Use Google to Research Data for Your Infographics - dummies

Use Google to Research Data for Your Infographics

By Justin Beegel, MBA, The Infographic World Team

A good infographic can visually tell a story or make some abstract or numerical point easy to understand, but none of this happens without a good base of data. The single most powerful tool in a researcher’s toolbox today is the Internet.

The Internet search market still bows before Google. The name itself has become a verb — as in, “Just Google it” — placing Google alongside the likes of companies like Xerox and Band-Aid whose brands are synonymous with a whole category of product. And for good reason, too, because Google is still widely considered the best online search option available.

Perhaps the best thing about Google is how easy it is to use. It ignores capitalization and punctuation, so no need to worry about that. It also has a built in spell-checker and will automatically search for the correct spelling, which can be helpful if you’re looking for, say, statistics on appendectomies and forget that the word is spelled with two p’s.

Google doesn’t do all the work for you, though. To use it effectively, you need to keep a few basic principles in mind. Here are some helpful tips that will get you the search results you’re looking for:

  • Keep it simple. Avoid using unnecessary words. You don’t need to search on a complete sentence. In fact, doing so can result in Google looking for words that aren’t important. Also, the simpler your search, the broader the results will be. If it turns out to be too broad (too many hits), you can later add additional terms to narrow the results.

    Another highly effective way of narrowing your search is to put quotes around the exact term you’re looking up. For example, a search for “John Quincy Adams” will prominently display information specifically about him. Typing john quincy adams, without quotes, will get you some of the information you need, but it will turn up lots of extraneous information, too.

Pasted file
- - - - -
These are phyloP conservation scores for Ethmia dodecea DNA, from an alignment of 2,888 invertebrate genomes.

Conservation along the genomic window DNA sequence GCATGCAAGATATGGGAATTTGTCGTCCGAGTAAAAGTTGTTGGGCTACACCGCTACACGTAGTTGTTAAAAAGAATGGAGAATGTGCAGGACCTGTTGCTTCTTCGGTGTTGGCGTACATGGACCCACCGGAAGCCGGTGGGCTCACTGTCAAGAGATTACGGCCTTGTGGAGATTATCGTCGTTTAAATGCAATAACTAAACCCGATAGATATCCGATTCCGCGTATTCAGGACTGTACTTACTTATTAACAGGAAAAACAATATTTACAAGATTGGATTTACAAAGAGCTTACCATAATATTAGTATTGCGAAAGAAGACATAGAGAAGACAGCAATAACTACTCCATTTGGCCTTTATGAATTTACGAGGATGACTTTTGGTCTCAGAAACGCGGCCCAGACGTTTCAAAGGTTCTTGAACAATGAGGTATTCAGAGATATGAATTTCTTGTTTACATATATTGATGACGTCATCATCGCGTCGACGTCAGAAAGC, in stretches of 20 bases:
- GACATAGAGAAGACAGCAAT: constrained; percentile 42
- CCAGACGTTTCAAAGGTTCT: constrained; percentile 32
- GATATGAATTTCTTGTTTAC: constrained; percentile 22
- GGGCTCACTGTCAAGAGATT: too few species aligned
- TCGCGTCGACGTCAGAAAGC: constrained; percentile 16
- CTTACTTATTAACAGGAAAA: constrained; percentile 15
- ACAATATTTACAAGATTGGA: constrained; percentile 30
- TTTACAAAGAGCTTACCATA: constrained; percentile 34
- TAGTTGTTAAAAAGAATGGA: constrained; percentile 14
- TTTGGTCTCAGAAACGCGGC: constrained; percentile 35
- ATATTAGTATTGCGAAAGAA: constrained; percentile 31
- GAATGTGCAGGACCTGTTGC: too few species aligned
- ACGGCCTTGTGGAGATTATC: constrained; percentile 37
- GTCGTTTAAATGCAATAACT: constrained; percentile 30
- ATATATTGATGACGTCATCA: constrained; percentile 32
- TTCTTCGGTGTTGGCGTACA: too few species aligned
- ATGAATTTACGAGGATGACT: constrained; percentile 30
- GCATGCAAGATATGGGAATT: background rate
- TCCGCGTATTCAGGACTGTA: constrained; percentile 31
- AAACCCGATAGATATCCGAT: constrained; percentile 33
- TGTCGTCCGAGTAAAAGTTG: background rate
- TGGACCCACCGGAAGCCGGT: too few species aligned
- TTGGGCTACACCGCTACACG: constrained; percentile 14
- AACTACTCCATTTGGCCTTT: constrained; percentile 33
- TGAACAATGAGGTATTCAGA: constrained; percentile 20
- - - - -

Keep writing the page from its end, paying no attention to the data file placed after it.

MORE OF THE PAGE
• Use linguistically appropriate search terms. In other words, think about the sources most likely to have the information you want and what terminology and jargon they use. Those are the terms you need to search for. A government or medical database, for instance, will probably use more technical language: for example, searching on “influenza” rather than “flu.”

  • Be exact in your phrasing. If you want to know how many people are murdered each year in Hawaii, murder is one of the terms you need to search for. Using terms that are close may not get you the data you want. For example, looking for death rate is much too broad; crime is better but still too general given the very specific figure you are looking for.

  • Employ some creative thinking. Ask yourself whether there are ways to find what you want by using other terms. If you’re looking for data on murders in Hawaii, you could also search with the term by state. What you find may not be restricted to just Hawaii, but Hawaii’s figures should be included.

The rise of Internet advertising and search-engine optimization calls for some critical reading skills. When you do a Google search, “results” at the side of the page are advertisements. The “results” that have tiny yellow boxes with the word “ad” in them? Those, too, are ads.

Some of them may, in fact, turn out to be decent sources, but bear in mind that someone paid to put them there. Google is good about sniffing out the best content to display high in its search results, but you need to be on the ball, too.

Here are a few examples of searches you might enter to find that information:

  • How many people are killed per year in Hawaii: Not good. This string isn’t exact enough. People are killed by causes other than murder, so this search doesn’t focus on murder. In fact, the top results are all about shark attacks.

  • How many people murdered per year Hawaii: Getting closer. At least now the search specifies “murder.” But it’s still too wordy and isn’t using the best language possible.

  • Murder rate Hawaii: Great. The search string is simple and directly to the point, using the terminology likely found in a government database, which is the best source for this sort of information. Compared with the previous two search strings, this one returns the best results.

  • Murder rate by state: Also great. The same merits of the preceding bullet apply here as well, only this version uses a little creative thinking to come up with different search terms that will still get you the information you want.